What else is there to do on the hottest day of the year besides take a trip up to Duxford? Having not made the pilgrimage for a month or so it certainly felt like perfect weather to hopefully catch some warbird action.
I certainly wasn’t disappointed as before I was even out the car I could hear the wonderful sound of a Merlin running. I was greeted by the stunning sight of the newly airworthy Spitfire IX MJ271, which only returned to flight earlier this week.
Known as the “Silver Spitfire” (for obvious reasons!), this machine is owned by the Boultbee Academy and is set to start an epic round the world adventure in August that will see the aircraft away from the UK until just before Christmas.
With plenty of ocean crossings and long-legs to cover the Spitfire has been converted to carry more fuel than the normal MkIX. As you can see from these shots this airframe does not have any guns or cannons fitted, giving a wonderful clean appearance.
It is also a delight to see a Spitfire in a civilian scheme, something rarely seen on warbirds these days. This scheme combined with the clean wing make this machine a strong contender for one of the best looking Spitfires around and would certainly look at home alongside some of the other polished Duxford residence.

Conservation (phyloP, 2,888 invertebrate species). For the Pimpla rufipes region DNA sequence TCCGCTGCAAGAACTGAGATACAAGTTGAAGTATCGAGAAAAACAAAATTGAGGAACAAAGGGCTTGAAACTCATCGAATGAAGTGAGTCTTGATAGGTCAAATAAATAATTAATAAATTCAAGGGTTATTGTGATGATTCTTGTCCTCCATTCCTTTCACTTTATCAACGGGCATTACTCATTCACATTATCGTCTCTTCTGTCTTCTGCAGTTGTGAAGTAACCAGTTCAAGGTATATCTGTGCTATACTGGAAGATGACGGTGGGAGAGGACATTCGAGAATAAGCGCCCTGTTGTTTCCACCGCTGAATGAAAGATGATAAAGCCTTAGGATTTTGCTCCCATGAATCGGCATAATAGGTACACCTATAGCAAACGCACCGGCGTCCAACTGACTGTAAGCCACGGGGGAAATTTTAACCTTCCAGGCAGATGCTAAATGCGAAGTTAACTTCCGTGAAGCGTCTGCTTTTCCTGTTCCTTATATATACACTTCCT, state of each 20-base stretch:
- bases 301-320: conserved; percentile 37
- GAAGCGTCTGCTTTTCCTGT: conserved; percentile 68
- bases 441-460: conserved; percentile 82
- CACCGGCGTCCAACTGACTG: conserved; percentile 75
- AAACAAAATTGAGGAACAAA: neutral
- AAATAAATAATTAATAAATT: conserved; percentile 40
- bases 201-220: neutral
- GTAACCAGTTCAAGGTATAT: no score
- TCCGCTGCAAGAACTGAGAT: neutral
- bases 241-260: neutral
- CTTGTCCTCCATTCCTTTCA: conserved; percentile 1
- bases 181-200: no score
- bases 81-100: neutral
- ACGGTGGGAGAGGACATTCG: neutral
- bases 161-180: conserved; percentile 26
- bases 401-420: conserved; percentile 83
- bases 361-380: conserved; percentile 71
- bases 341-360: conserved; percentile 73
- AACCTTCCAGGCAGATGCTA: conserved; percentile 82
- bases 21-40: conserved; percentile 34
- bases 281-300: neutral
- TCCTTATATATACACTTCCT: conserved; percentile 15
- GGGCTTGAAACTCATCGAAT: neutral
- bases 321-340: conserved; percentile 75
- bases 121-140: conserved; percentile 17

John Romain took the Spitfire up for an extended air test before returning for a few circuits with a couple of lovely passes thrown in. A great treat to enjoy this new restoration during its flight testing. One thing did strike me as this shining machine flew past though, what a bad day to forget the sunglasses!
Other highlights of the afternoon included a practice display from Ultimate Warbird Flight’s Spitfire V EE602 and the departure and arrival from Hurricane R4118 (a pleasure to see this aeroplane so active, particularly in the hands of its owner).
Alongside this, there was also the usual busy pleasure flight activity from Classic Wings with Tiger Moths, Rapides and Spitfire PV202. Ironically, perhaps the rarest aeroplane to take to the sky today was the British Antarctic Survey’s Twin Otter. Certainly not an airframe I have seen airborne despite its regular stays at Duxford!
Anyway, I hope you enjoy this bonus post based on today’s activity!